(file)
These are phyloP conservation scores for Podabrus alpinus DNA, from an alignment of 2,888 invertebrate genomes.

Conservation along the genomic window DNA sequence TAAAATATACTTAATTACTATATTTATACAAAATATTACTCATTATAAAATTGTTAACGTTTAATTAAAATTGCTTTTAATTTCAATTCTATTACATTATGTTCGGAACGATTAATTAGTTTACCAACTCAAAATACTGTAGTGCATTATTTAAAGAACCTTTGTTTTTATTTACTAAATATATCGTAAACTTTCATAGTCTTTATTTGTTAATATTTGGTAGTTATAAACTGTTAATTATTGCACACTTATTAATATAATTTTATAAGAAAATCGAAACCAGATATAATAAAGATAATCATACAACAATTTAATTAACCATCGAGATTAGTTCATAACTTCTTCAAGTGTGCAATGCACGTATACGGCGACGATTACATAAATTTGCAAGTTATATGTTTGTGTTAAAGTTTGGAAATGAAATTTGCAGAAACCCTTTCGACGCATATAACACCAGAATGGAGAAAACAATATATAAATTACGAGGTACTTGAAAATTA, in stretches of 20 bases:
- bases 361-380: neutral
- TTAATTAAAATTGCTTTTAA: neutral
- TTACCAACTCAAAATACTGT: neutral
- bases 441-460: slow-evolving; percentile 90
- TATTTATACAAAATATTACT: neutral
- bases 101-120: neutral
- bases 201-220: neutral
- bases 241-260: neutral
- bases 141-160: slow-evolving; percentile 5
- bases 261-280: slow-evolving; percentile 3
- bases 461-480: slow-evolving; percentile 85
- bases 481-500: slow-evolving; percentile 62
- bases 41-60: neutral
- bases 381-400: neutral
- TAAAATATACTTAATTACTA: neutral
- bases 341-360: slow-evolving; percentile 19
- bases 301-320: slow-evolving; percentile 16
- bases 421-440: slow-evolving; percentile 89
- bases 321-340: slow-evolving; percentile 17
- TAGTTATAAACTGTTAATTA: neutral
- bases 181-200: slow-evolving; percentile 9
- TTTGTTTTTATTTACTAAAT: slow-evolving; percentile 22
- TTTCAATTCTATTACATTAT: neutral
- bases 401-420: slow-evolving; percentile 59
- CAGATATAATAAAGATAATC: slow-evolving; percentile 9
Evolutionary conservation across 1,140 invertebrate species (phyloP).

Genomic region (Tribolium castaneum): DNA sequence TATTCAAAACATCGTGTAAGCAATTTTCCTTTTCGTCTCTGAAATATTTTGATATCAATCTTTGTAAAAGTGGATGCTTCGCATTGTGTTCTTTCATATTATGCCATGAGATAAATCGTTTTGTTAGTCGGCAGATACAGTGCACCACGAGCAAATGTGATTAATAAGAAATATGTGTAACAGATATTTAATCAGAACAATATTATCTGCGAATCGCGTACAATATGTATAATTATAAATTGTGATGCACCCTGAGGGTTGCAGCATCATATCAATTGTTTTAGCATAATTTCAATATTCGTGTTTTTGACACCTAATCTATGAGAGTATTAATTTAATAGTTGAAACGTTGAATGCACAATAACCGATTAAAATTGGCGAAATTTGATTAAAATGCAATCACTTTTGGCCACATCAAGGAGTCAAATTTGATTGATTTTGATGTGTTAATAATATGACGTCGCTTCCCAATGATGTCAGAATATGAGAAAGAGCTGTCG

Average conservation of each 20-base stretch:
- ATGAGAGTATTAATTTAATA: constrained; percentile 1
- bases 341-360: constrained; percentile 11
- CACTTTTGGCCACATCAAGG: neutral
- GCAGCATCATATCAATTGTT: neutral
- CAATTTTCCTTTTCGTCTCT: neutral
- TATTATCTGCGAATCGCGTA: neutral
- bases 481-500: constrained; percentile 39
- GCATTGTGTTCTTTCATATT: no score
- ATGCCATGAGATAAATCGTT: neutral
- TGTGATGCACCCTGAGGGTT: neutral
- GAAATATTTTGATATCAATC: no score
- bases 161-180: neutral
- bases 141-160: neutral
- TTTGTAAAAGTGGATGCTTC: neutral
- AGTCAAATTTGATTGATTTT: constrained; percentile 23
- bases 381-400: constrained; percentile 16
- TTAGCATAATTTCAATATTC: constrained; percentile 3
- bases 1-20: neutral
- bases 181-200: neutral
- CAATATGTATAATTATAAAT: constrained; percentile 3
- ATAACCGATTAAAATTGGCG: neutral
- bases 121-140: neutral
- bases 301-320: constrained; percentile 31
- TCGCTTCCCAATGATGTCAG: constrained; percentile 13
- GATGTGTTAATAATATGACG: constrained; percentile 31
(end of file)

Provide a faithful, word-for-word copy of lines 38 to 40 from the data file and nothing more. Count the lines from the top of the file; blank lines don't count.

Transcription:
- GCATTGTGTTCTTTCATATT: no score
- ATGCCATGAGATAAATCGTT: neutral
- TGTGATGCACCCTGAGGGTT: neutral